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Celebrate the creative generation

By Alex Gakuru - ASK THE YOUTH, they know everything, says a Chinese proverb. To confirm this, look at a new laptop's connection slots. Do they all make sense? Maybe not some of them but ask a 20-year old and surprise yourself. You might left wondering why the manufacturer ever bothered printing the long manuals when they could have simply instructed, “for help, ask the young.”

It is no longer cool to be a graphic designer when being a game designer is the in-thing. Watching, reading, and listening are boring but “simulating and engaging” is the in-thing. Gone is 'old' top-down, command-and-control style now replaced by “peer-to-peer” and “guide and nurture” respectively. Forget cautious and safe and embrace wacky and rebellious digital youths.

Instead of corporate plan-and-execute, it is now release early and often, for the product to remain in perpetual “beta.” Efficiency and cost control are no longer as important as effectiveness and growth, appointment-driven lifestyle is now “on-demand” delivery. People no longer go to training but rather training goes to the people. Before, interruptive distractions occurred now but one identifies teachable moments.

The New Communication Manifesto for the Digital Generation by Andres Gronstedt says replicating communications with new media as now substituted by “reinventing communication with new media.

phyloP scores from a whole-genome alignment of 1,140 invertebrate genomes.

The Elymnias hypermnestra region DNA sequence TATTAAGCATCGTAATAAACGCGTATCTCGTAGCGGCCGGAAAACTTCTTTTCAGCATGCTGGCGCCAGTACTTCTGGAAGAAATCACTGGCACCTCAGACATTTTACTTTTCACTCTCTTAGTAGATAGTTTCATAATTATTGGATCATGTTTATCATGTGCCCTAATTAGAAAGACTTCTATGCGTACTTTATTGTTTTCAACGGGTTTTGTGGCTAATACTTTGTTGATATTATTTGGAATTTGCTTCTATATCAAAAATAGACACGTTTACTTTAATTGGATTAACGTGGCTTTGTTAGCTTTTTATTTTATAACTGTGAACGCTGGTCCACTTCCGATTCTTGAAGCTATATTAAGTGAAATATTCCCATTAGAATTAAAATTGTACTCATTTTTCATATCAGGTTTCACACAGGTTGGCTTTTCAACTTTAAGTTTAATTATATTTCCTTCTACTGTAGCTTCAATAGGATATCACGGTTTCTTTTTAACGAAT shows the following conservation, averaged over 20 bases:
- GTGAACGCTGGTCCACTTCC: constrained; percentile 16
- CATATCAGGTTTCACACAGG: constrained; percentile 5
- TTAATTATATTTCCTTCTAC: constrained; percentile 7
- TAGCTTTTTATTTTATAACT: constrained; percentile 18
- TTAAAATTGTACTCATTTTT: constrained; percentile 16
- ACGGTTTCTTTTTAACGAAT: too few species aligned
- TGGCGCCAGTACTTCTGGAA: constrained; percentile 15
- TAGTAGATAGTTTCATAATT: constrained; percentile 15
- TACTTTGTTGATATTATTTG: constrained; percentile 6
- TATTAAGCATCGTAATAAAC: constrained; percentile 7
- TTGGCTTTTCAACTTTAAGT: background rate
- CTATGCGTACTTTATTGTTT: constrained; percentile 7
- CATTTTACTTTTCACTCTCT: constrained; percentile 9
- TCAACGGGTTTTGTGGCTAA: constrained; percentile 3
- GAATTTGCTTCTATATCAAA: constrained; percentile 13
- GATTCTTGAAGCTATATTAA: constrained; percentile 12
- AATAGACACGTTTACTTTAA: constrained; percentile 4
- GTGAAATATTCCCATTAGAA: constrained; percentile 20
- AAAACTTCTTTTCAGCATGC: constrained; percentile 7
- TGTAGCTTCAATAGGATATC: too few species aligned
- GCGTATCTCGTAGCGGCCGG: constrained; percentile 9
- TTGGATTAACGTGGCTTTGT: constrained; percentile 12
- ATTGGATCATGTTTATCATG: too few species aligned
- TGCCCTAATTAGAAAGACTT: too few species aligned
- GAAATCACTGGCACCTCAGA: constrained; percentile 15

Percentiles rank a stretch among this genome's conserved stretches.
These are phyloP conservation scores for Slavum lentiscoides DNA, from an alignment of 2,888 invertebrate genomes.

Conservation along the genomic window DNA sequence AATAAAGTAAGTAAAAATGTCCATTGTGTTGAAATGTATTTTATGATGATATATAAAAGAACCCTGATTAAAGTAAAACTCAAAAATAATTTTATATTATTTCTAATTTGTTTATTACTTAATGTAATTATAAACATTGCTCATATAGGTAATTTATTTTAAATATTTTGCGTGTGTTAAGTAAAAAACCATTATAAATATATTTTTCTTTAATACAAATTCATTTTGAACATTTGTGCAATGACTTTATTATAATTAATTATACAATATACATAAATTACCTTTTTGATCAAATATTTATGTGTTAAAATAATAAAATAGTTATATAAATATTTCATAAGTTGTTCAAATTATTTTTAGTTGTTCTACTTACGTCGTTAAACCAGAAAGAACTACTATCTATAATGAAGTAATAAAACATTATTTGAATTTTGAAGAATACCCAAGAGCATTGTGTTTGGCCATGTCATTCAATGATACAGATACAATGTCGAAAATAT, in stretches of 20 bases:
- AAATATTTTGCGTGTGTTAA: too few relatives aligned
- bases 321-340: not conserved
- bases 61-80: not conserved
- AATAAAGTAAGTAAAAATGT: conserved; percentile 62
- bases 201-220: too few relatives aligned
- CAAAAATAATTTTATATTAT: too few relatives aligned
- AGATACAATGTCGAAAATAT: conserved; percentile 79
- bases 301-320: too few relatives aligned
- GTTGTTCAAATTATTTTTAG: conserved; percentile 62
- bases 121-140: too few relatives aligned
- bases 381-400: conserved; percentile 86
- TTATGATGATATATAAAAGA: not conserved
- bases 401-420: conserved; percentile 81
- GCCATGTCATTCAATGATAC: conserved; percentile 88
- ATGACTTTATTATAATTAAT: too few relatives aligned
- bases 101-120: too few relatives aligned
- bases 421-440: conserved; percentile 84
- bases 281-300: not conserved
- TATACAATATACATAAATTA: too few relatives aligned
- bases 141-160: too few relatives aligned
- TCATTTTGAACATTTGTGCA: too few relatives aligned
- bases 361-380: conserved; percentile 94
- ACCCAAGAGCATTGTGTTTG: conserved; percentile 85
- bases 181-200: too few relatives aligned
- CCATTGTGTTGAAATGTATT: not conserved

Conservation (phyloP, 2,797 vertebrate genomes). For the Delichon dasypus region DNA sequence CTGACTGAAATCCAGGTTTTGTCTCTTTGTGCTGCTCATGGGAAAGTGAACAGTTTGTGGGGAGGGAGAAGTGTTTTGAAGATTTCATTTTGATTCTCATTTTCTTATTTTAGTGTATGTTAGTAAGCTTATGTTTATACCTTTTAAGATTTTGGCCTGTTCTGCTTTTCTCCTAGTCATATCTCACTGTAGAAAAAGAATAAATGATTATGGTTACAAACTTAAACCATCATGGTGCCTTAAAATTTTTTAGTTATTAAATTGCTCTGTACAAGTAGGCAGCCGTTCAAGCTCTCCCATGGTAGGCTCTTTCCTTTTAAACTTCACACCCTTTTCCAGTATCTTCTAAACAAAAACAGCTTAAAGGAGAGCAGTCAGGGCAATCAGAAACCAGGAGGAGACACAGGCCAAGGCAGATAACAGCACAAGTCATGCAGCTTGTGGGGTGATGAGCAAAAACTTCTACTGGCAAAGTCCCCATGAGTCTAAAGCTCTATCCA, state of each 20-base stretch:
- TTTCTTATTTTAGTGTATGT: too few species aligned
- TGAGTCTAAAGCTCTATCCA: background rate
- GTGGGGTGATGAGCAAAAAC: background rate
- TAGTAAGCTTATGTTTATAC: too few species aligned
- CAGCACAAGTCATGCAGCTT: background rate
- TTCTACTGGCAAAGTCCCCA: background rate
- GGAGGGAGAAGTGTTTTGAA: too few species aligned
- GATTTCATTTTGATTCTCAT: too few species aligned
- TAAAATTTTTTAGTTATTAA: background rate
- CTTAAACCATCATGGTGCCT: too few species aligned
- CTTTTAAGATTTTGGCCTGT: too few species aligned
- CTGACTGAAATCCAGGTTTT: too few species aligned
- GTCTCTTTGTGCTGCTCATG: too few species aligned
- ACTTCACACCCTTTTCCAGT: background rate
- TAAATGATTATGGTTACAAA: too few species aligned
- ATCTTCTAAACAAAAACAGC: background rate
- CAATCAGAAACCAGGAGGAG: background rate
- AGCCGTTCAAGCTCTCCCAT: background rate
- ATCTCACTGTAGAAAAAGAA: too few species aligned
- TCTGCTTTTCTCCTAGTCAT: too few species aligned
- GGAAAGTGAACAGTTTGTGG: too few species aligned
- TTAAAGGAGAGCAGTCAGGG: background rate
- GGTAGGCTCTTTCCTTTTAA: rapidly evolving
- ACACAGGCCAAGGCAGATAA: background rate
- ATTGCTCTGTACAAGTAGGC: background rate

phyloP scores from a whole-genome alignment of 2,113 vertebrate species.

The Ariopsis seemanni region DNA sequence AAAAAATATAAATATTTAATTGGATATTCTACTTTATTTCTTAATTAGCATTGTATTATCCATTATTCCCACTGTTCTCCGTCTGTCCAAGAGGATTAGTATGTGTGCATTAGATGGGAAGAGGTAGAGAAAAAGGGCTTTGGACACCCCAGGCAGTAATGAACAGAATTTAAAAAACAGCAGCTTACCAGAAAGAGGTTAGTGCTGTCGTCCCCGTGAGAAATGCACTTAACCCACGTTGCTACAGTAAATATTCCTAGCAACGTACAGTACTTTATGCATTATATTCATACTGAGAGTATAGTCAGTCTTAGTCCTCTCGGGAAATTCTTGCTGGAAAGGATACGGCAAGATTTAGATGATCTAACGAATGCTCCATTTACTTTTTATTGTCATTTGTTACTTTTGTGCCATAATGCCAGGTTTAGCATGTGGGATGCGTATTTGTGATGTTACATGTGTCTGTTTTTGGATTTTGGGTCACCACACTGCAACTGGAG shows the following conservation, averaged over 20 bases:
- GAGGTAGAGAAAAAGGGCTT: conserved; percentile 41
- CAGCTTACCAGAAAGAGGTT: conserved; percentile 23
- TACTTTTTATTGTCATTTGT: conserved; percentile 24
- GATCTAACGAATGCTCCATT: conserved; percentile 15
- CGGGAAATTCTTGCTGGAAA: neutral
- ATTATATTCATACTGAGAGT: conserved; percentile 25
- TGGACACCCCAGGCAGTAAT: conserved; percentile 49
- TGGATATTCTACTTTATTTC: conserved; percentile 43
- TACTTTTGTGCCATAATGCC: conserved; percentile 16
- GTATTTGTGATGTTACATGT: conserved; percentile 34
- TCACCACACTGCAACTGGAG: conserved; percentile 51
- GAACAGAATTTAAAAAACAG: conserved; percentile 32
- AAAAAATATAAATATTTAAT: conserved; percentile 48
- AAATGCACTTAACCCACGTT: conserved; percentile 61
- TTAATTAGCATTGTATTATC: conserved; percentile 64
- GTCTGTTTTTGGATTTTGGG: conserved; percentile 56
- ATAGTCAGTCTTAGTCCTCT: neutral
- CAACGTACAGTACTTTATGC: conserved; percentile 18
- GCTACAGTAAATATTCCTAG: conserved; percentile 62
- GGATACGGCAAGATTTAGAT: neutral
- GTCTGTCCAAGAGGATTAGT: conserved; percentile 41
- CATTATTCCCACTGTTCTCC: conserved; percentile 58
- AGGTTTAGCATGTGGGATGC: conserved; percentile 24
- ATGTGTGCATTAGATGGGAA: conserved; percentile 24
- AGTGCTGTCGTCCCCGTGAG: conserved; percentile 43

“Compliance” changed to “commitment” Before this, father-who-knew-best now finds “harnessing collective intelligence” is what counts and instead of the youth asking for permission they go ahead only and ask for forgiveness later, if caught.

Who are they?

They are severely wealth challenged, tireless change believers shaping the destiny of our knowledge society. They are below 25 years of age, yearning for new digital success paths and knowledge mostly their only asset. Distanced from ethnic chauvinism and carrying a positive attitude, and proudly Kenyan.

They create, they are intellectually curious, they are driven, very exposed - thanks to technologically delivered media, they are good thinkers, they like to be independent. Technology provides them with the tools. What they now need is capital.

“The Tandaa generation is highly exposed to what is possible technologically. They may be short of corporate experience. We the corporate generation have a responsibility to give them whatever support we can in terms of exposure, encouragement, and financial support. What we need is to have a bridge developed between Tandaa and the “Zaks”. I need ideas to figure this out. How do you get a chap who can afford to loose 20,000 USD to give it to a Tandaa who can change the world with it?” wonders Paul Kukubo, Kenya ICT Board Chief at his blog.

They include software developers, online “web-presence”content developers-visual, audio and written, bloggers, and animators. They team-up, collaborate and invent. Through new digital instruments they are exploiting opportunities and in the process creating new professions and careers.

With many successes stories now being witnessed, their future looks bright.

Take the Animated Kenya Seminar held at the Sarit Center on December 6, 2008, the biggest animation arts event in Kenya to date which attracted about 500 people. A spot check revealed attendees being 20-25 years old.